I should preface this by saying that I love learning about science, especially chemistry. I wondered at the outset if I would ever finish this book because it contained over 600 pages about the history of science, but I found myself turning pages much faster than expected. Gribbin does a fantastic job of keeping science history interesting by intermingling fascinating tales about the lives of several prominent scientists and squabbles had amongst those great thinkers. He manages to mention almost I should preface this by saying that I love learning about science, especially chemistry. I wondered at the outset if I would ever finish this book because it contained over 600 pages about the history of science, but I found myself turning pages much faster than expected. Gribbin does a fantastic job of keeping science history interesting by intermingling fascinating tales about the lives of several prominent scientists and squabbles had amongst those great thinkers. He manages to mention almost every notable scientist (that I can think of) from Ptolemy to present, with accompanying details that are often new to the reader. I found his description of the relationship between Hooke and Newton to be particularly interesting. It is the relationships among all the different scientists that is handled in great light in this book. Gribbin acknowledges which scientists came before or after others, those who lived and worked along side one another, those who were close friends, those who built on the ideas of others, and those who were great competitors. For example, Robert Darwin found an unusual fossil near his home and brought it to the Royal Society where he met Newton (the Society’s President at the time). His son Erasmus Darwin was a great thinker and mingled with James Watt, Ben Franklin, and Joseph Priestly. Erasmus’ son Robert Darwin was a physician. His son was Charles Robert Darwin, now famous for his ideas on evolution by natural selection. Thus, Charles Darwin’s great-grandfather had met Isaac Newton. Three scientists independently “discovered” a wealth of information pertaining to heredity and were about to publish in 1900, when one learned that Gregor Mendel had already published it in 1867. The true nature of scientific discovery is described well. The author argues, “It is the luck of the draw, or historical accident, whose name gets remembered as the discoverer of new phenomenon.” “Geniuses maybe; but irreplaceable certainly not.” His only exception to these criteria is Isaac Newton, without whom the author thinks science would have been held back a very long time. Fascinating, Exciting, Science!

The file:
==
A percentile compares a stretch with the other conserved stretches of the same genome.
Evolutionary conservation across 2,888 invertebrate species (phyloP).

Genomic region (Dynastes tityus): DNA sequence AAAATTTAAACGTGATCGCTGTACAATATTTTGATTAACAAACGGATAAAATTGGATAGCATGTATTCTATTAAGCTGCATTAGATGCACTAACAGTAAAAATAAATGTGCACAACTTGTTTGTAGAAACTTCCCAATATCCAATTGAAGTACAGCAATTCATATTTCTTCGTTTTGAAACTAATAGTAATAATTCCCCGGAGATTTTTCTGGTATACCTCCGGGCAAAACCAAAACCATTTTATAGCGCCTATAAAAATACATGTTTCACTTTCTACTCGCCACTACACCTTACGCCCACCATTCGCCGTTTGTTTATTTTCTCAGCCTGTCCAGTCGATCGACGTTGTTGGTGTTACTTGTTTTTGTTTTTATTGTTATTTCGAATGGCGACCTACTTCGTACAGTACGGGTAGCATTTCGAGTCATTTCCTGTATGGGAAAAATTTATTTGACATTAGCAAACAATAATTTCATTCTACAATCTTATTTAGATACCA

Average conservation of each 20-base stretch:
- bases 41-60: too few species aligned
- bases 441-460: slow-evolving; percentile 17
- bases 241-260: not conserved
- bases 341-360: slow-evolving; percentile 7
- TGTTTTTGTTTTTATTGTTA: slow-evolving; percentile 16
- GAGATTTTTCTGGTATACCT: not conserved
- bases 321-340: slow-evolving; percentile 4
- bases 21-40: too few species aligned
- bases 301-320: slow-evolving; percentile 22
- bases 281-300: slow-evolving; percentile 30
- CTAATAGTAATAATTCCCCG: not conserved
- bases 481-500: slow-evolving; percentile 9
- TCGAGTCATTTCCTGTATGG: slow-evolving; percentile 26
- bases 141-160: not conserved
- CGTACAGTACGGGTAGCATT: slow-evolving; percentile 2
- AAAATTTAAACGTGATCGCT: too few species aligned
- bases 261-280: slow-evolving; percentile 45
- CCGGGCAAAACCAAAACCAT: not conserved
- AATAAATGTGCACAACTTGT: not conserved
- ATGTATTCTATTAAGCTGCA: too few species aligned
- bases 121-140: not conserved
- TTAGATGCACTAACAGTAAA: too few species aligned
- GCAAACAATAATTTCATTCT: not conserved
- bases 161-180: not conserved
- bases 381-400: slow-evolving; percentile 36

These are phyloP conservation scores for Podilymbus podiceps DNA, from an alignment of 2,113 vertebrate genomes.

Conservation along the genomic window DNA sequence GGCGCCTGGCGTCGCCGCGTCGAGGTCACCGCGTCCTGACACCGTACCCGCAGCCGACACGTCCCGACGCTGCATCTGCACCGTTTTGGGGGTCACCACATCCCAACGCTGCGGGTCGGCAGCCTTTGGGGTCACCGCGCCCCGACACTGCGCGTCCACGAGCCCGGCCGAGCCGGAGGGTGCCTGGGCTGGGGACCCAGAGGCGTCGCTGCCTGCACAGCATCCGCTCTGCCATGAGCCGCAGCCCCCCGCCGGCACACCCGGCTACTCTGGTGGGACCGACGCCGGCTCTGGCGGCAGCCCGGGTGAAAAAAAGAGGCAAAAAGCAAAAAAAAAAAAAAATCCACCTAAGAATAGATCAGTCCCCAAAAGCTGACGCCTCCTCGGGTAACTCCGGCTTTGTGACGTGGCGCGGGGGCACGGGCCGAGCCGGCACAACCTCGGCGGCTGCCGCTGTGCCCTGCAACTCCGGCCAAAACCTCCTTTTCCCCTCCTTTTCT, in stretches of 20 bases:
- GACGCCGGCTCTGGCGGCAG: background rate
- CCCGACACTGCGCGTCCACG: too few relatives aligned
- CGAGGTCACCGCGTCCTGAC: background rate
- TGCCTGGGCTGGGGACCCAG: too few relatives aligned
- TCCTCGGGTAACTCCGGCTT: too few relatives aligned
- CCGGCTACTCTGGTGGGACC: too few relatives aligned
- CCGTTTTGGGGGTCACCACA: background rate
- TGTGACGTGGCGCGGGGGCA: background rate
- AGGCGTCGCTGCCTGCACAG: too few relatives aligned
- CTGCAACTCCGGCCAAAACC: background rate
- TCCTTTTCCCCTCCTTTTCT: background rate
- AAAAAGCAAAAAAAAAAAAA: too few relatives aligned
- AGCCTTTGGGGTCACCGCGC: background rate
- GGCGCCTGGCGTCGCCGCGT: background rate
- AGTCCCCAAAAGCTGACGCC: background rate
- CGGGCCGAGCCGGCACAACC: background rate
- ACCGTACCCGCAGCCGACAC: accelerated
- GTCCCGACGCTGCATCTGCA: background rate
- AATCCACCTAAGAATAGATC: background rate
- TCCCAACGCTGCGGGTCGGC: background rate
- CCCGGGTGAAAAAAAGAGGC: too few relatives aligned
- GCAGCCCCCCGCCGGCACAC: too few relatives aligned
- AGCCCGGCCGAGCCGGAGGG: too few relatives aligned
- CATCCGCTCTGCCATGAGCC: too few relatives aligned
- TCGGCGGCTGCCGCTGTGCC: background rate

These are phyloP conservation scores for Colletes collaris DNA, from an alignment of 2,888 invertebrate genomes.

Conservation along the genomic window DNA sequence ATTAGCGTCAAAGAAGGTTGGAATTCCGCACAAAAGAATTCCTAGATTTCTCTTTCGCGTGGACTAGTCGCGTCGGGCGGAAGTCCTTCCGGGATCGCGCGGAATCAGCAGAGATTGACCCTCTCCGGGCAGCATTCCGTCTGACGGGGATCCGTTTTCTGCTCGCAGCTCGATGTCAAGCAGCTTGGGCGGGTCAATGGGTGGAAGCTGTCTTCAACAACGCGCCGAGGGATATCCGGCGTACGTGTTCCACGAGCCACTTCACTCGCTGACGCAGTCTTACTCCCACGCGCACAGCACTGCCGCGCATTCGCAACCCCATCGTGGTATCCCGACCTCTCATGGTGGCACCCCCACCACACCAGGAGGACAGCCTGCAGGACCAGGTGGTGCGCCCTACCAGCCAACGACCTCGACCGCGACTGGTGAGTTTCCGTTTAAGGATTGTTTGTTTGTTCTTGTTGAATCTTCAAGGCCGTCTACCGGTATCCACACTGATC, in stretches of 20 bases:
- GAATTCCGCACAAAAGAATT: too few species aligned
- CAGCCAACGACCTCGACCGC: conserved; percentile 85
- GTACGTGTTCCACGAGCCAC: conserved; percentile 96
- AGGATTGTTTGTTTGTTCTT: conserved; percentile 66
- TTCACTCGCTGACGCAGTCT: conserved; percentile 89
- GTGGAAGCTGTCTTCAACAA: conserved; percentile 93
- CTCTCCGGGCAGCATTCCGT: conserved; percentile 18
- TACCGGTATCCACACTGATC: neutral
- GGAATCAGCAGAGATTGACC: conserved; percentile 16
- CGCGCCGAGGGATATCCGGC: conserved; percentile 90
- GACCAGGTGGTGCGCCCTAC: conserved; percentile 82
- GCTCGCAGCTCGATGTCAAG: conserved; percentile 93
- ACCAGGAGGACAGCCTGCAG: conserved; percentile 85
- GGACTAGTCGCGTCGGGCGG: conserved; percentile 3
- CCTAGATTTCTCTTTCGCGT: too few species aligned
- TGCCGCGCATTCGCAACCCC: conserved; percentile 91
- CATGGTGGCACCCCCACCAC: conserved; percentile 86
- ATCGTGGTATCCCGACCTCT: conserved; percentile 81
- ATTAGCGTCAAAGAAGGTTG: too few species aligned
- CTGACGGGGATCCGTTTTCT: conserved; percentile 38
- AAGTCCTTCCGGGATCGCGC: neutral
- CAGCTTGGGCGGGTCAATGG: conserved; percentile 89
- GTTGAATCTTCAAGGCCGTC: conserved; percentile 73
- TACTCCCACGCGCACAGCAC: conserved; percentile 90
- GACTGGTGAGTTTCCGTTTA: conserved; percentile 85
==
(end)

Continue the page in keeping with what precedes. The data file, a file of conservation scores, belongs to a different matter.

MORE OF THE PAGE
2. 5 out of 5